Because of the nature of ocean sailing, it's a different mindset, I think, to other sports. You have no choice but to be 100% self sufficient. If something goes wrong then there's no one but you to fix it. You simply have to deal with any situations that arise, and right there and then. You could be thousands of miles from land and so there isn't the option to just pull up and stop. There isn't an instant fix like that. Often I find that I'm only aware of fearful situations after the event because, at the time, I'm too busy dealing with it to think about it in any objective way.
- What’s the most fun you’ve had at sea and what has been your most memorable or favourite moment?
Oh so many! It's hard to choose. The day I arrived into port after my first solo ocean crossing will always stay with me. That was just amazing. I had finally done something I had wanted to do for years.
The first time I saw an iceberg out at sea was pretty spectacular. I was just in awe at the sheer size of it especially as we were still at quite a distance from it. But to be honest, there have been lots of moments rather than one in particular. Watching the sunrise or having dolphins with the boat are just as amazing as the more unusual events and I never get bored of either.
- Tell us about the Golden Globe Race.
The race is a solo, non-stop round-the-world yacht race. It's to mark the 50th anniversary of the first person to ever sail solo non-stop around the globe - Sir Robin Knox-Johnston. The race I'll be taking part in next year is a complete recreation of the first race which took place in 1968/69. This means that participants can only rely on the technology extant at the time. So no GPS or any modern navigational aids. We'll all be relying on the the sun and stars throughout the voyage. And no modern entertainment either, so no smartphones or other modern gadgets. So it'll be books and cassette tapes for. The whole race will take approximately nine months.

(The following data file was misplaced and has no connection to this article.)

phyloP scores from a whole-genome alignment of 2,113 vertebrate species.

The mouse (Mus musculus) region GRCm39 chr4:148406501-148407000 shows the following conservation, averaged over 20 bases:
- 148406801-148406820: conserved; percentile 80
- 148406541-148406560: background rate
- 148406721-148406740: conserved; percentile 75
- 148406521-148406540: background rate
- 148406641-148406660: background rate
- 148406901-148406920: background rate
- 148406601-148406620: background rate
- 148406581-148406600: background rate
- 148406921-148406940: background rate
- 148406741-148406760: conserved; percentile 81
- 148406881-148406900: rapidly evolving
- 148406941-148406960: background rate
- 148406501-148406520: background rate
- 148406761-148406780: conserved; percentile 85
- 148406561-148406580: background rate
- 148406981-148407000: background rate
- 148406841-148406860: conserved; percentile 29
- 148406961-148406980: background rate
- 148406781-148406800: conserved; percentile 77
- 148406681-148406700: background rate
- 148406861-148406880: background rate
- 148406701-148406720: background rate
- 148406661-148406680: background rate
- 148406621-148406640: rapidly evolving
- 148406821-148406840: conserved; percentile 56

- Out of the 30 competitors you’re one of only two female participants. How do you think this challenges the stereotype of competitiveness in women?
In the original race there were no women at all. Sailing, and especially racing, is still male dominated but we have made progress. Having two women contest this race challenges the assumption that women can’t compete at the extreme level.
- How are you preparing for this race – physically, mentally and emotionally?
It's a tough one; there's no rule book or manual that explains how to be alone for nine months at sea while facing some of the harshest environments in the world. And since the race doesn't allow for any form of modern communications I'm aware that I'm going to be very alone out there.